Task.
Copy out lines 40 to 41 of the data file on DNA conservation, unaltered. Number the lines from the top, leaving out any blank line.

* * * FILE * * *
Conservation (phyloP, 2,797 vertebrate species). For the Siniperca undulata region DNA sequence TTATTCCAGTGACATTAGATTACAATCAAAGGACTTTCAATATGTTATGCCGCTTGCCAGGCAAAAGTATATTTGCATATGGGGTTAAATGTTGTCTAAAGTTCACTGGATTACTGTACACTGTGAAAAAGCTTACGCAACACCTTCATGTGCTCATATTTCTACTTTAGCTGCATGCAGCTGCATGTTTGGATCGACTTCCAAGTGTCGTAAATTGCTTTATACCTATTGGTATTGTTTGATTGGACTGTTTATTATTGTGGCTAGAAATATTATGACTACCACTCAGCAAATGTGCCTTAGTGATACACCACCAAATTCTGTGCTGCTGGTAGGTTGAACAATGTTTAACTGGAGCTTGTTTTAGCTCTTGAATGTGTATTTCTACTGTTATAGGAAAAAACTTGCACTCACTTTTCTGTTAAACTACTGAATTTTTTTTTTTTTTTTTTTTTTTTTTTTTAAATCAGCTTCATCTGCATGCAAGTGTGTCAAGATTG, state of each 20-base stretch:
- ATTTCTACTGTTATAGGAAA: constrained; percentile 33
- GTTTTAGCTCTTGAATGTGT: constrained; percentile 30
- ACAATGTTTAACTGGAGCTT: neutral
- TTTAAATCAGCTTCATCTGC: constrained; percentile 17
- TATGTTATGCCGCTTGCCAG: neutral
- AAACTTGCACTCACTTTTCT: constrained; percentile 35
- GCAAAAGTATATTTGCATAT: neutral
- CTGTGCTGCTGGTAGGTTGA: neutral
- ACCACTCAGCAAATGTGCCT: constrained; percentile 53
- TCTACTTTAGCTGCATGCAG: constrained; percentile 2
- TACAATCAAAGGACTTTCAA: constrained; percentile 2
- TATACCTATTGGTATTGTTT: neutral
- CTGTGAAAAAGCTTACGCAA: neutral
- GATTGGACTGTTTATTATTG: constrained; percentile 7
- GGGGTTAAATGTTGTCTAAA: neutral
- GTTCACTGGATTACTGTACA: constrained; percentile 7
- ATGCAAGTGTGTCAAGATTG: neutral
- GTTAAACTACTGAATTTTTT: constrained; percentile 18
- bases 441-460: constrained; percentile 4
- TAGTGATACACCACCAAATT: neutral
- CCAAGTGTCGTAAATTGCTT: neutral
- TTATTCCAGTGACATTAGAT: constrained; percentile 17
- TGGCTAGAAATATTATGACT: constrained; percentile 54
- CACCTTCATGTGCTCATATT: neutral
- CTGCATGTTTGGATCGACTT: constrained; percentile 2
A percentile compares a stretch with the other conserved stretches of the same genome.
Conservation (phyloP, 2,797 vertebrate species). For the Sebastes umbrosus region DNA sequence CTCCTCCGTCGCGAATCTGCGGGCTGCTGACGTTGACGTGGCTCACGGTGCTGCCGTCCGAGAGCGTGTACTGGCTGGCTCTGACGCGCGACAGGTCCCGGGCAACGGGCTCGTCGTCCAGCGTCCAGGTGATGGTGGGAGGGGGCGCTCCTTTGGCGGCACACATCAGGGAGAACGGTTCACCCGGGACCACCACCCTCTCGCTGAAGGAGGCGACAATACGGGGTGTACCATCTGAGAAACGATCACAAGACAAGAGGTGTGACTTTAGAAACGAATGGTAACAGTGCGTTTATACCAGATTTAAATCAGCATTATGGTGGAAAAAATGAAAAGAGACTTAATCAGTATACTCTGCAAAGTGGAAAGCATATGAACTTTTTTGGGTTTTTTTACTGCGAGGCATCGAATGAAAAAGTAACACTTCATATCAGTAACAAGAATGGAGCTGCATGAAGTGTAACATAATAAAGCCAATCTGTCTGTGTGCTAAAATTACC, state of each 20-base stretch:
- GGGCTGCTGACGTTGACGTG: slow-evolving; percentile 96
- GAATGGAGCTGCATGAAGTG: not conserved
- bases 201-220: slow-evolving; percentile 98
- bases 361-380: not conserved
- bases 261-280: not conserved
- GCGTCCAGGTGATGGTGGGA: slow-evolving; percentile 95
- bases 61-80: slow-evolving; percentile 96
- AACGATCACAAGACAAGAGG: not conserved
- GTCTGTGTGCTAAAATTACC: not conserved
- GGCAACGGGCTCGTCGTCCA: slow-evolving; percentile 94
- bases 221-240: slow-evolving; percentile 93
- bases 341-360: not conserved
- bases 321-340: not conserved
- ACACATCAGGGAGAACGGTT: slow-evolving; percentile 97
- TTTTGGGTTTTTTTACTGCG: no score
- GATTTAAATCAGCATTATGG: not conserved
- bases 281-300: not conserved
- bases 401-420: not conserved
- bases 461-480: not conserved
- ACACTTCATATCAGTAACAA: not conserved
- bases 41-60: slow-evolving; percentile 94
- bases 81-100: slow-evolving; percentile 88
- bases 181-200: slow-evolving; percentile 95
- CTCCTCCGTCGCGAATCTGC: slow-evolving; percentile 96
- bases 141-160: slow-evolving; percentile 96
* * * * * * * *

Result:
- bases 341-360: not conserved
- bases 321-340: not conserved